Remittances are a huge part of the world economy and how it behaves, the levels, performance, etc. are closely studied by economists, bankers and political agents. Some like remittances, some hate it. For example, countries which receive remittances love it, but countries which are the source are not very enthused about it for a variety of reasons. Terrorism is one party anyway, but other than that, informal financial networks means that it cannot be taxed nor tracked. Also social benefits and other normal societal activities are heavily based around the banking system. So it is in the interest of the developed nations to get the informal financial networks to move into formal financial networks. So what gives? This paper is a good indicator of that struggle from the USA.
We find that apart from their income, language status, and education, two factors explain why recent Hispanic immigrants are often unbanked: (i) the requirement of identification is a barrier to opening a bank account (institutional or supply-side factor), and (ii) the relative attractiveness of the informal sector in providing apparently cheaper financial products, especially remittance savings (self-selection or a demand-side factor). Whereas some segment of the population will be excluded from the formal banking sector, the remaining population considers economic factors in deciding whether or not to open a formal account.
Clearly, as banks move to find innovative programs to attract the unbanked they must try to replicate some characteristics of the informal sector which have drawn people there. Urban areas such as those in this study house a greater, and perhaps more competitive, concentration of informal financial options. Our study did not focus on the effect of financial education (see Lyons & Scherpf, 2004) as a variable influencing banking habits; rather, our results, like those in Kim (2001), suggest that banks must provide more low-cost services, particularly of auxiliary financial products to attract customers. But beyond this, the role of transaction costs, informational asymmetries, and cultural barriers facing Hispanic consumers must be considered. Better publicity about actual bank account requirements and costs is needed. Replicating the flexibility of the informal sector in terms of its geographical coverage, communicational advantages with both educated and uneducated populations, and flexible hours of operation can help lower the implicit costs associated with formal banks. Hispanic consumers may perceive lower implicit transaction costs when dealing with foreign banks (such as Banco Popular) operating in the U.S. and see this as a logical intermediary step between the informal and formal U.S. banking sector.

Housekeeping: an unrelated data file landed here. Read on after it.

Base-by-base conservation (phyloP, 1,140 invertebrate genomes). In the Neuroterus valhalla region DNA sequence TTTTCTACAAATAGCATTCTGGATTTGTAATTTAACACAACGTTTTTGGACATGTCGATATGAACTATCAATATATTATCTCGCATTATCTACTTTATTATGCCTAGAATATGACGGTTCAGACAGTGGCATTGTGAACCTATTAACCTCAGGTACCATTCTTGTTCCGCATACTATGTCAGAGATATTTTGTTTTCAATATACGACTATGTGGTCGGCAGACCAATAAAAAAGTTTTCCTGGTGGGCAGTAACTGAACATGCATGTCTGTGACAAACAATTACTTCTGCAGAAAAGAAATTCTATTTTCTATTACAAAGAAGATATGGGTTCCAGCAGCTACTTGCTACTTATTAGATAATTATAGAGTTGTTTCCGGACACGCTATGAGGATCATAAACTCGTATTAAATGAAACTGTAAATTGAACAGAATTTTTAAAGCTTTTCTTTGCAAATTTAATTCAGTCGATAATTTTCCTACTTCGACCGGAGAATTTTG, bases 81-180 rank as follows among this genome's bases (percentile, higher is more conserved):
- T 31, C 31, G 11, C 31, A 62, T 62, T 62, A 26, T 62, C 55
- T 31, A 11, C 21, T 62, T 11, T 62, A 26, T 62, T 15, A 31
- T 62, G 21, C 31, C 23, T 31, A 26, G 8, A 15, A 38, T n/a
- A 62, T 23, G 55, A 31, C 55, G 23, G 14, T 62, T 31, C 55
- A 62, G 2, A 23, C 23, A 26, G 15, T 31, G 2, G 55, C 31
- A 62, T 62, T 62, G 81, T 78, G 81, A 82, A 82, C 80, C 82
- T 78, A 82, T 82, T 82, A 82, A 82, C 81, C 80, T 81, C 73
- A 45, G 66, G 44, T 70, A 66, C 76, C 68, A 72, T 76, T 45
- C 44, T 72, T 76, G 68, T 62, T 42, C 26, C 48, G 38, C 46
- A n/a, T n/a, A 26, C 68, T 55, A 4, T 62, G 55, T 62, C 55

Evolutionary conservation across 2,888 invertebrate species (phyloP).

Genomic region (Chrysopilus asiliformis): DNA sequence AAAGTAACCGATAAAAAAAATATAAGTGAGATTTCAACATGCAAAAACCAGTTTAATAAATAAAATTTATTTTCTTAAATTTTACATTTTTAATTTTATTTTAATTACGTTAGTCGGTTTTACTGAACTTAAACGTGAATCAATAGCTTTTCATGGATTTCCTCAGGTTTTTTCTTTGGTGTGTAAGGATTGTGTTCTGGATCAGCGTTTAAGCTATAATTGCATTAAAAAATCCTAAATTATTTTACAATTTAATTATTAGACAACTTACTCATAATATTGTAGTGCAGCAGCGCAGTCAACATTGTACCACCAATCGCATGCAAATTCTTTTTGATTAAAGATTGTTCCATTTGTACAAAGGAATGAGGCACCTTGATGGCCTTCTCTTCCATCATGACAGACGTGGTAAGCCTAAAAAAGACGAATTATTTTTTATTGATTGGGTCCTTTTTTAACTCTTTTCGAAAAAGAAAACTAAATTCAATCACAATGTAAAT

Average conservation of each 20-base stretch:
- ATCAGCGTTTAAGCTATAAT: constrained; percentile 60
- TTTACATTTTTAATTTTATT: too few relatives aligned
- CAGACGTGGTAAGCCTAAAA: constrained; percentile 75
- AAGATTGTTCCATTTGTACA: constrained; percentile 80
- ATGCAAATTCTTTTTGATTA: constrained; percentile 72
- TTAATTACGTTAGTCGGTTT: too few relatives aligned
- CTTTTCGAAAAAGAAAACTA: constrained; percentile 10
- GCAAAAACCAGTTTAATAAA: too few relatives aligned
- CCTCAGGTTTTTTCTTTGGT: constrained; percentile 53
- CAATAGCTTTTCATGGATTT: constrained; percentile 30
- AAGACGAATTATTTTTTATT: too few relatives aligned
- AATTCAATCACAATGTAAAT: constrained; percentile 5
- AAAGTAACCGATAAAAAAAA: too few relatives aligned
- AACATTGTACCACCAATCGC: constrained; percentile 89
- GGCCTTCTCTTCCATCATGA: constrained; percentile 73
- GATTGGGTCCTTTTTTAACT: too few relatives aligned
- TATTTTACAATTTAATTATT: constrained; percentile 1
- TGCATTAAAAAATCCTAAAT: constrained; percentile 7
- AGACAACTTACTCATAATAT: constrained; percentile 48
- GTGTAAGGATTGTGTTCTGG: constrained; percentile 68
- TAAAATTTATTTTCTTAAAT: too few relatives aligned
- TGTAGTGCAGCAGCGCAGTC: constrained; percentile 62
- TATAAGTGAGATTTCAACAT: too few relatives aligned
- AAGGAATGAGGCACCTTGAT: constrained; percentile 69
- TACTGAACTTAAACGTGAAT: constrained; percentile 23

Finally, expanding the savings programs offered to the poor in the U.S. could assist in this area. If remittances are viewed as a form of savings, encouraging migrants to hold savings in a U.S. account longer would be a win-win option which could reduce remittance fee charges and enhance the deposit creation role of banks. But this would ultimately require a perceived competitive return on a U.S. account compared to returns in the country of origin. Studies comparing the use, and returns to remittances abroad compared to returns on U.S.-based investments have not been undertaken. The expansion of remittance-linked savings programs, with flexibility in identification requirements through further use of Matricula cards or other forms of driver identification, could change the dynamics and debates about the unbanked in upcoming years.
Denise Stanley and Radha Bhattacharya, The informal financial sector in the U.S.: The role of remittances, The Quarterly Review of Economics and FinanceVolume 48, Issue 1, , February 2008, Pages 1-21.
Abstract: We investigate the interdependence between being unbanked and the decision to remit. Using data from our survey of the low-to-moderate-income (LMI) Hispanic community in a major U.S. metropolitan area, we find that higher income, more education, and greater proficiency in English decrease the probability of being unbanked. A key result is the positive correlation between latent factors that affect the decisions to remit money and to be unbanked. The presence of both institutional and self-selection factors in the decision to not open a bank account sheds light on the kind of policies that need to be implemented to bring the unbanked into the financial mainstream.Keywords: Unbanked; Remittance; Informal financial sector; Joint determination
All this to be taken with a grain of piquant salt!!!